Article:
The lack of sufficient closet and cabinet space is often a problem in apartments and older buildings, so creating storage solutions is a challenge familiar to many San Franciscans. Getting organized is one of the most common New Year’s resolutions — and one that doesn’t require a trip to the gym! If it seems daunting, start room by room, and before you know it, you’ll be done.
PURGE, REDUCE, AND RECYCLE
Do you need it? Accumulated possessions not in active use are clogging up your life. Make sure you have a legitimate justification for hanging on to those possessions you don’t often use. If not, purge them.
If you have trouble letting go of stuff, think of purging as “passing it on.” You may have friends who would love to take these items off your hands. Or donate them to charity. If you need the money and have time, sort out items of particular value and take them to a consignment shop. Do the sorting when you are in a discriminating mood. Get rid of pass-it-on items as soon as you identify them so you can get them out of your sight before you change your mind.
Reduce clutter. Every home has at least one place where clutter accumulates, like the items you set down when you come into the room — keys, mail, coat, umbrella, backpack, etc. And then there are the miscellaneous things, which may end up in a miscellaneous drawer — if you are lucky. Design an organizing system for these things where they naturally accumulate. A well-placed coat rack, shelf, hanging basket, mail pocket, key hook, or bulletin board can make all the difference in locating these items when you next need them.
Cull as you go — and recycle. If you don’t need stuff, get rid of it as soon as you can. Locate a recycle box and mail pocket right inside the front door, and do a quick sort of mail as soon as you bring it into the house. Keep an empty donation bag in your closet, and drop clothing and other items into it as soon as you recognize you’ve “had it” with them. And donate often!
USE CREATIVE STORAGE SOLUTIONS
Conduct a space survey. Assess your living area by looking for storage potential that has escaped your notice. You probably won’t find hidden doors to undiscovered closets, but an objective look at spaces “between, behind, above, and below” can reveal possibilities for storage.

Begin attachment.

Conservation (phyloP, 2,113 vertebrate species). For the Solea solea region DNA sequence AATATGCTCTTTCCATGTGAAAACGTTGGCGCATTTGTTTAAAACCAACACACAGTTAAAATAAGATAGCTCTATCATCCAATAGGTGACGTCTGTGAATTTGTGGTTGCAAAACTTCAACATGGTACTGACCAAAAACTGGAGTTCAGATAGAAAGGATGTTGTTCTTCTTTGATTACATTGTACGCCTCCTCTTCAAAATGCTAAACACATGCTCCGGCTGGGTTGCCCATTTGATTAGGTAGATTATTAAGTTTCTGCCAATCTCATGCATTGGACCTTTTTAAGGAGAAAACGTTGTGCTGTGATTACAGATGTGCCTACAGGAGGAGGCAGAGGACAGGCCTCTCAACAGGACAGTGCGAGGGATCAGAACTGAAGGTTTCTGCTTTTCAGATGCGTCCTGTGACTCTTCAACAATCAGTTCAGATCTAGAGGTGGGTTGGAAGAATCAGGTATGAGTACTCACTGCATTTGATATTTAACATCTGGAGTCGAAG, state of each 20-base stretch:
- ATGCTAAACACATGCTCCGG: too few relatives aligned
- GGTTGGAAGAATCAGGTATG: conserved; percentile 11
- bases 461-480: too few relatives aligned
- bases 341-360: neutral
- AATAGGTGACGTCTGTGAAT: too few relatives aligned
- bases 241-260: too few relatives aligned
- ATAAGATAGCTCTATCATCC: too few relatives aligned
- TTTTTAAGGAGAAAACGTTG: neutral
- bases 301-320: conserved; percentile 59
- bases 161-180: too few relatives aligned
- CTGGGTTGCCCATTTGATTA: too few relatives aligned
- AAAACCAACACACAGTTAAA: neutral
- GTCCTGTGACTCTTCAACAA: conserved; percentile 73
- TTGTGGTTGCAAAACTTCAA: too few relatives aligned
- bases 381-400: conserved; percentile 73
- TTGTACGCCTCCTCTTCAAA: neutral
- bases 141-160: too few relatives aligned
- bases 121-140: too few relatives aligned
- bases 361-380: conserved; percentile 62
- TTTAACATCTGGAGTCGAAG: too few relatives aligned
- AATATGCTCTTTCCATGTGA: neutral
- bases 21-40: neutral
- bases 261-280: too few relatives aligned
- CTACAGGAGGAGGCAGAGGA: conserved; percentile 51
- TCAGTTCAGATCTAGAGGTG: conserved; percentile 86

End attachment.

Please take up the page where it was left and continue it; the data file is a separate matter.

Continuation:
Is it where you need it to be? Think systems, big picture. Consider how you use and move through your living space. Do you currently have things in the most convenient places? If not, where would you like them to be? Even if there isn’t a storage system in that spot now, you may be able to create one. There are many organizing and storage products on the market, including flexible shelving systems, storage totes, baskets, clear boxes and drawers, hooks, and much more.
Maximize your area. Any empty area is a candidate for storage. Take advantage of the high ceilings found in many older buildings. Use decorative wooden brackets to put shelves over doors and windows, or under the ceiling line to display collectibles (use Museum Wax to hold treasures in place).
Kitchen and bath. Use hanging pot racks in the kitchen. Hanging wire baskets can be used for produce in the kitchen and for toiletries in the bathroom. Lazy Susans turn on pedestals and make items in the back corners of cabinets and counters easily accessible. Wire slide-out baskets pull out on sliding tracks, come in a large variety of sizes, and are not difficult to mount inside cabinets.
Closets. Increase a closet’s hanging space by adding an extra rod. Short items like jackets and skirts can be hung above and below. A hanging rod can be easily made: Cut a closet dowel to size, screw eyebolts into the ends and attach chains with S-hooks. Use large S-hooks on the other end of the chain to hang the dowel from the existing rod. Multitiered hangers save space by allowing several garments to be hung per hanger. Shoe racks are a necessity and are available in myriad styles and sizes. Racks, shoe bags, and other storage accessories can be mounted on or hung over hinged doors.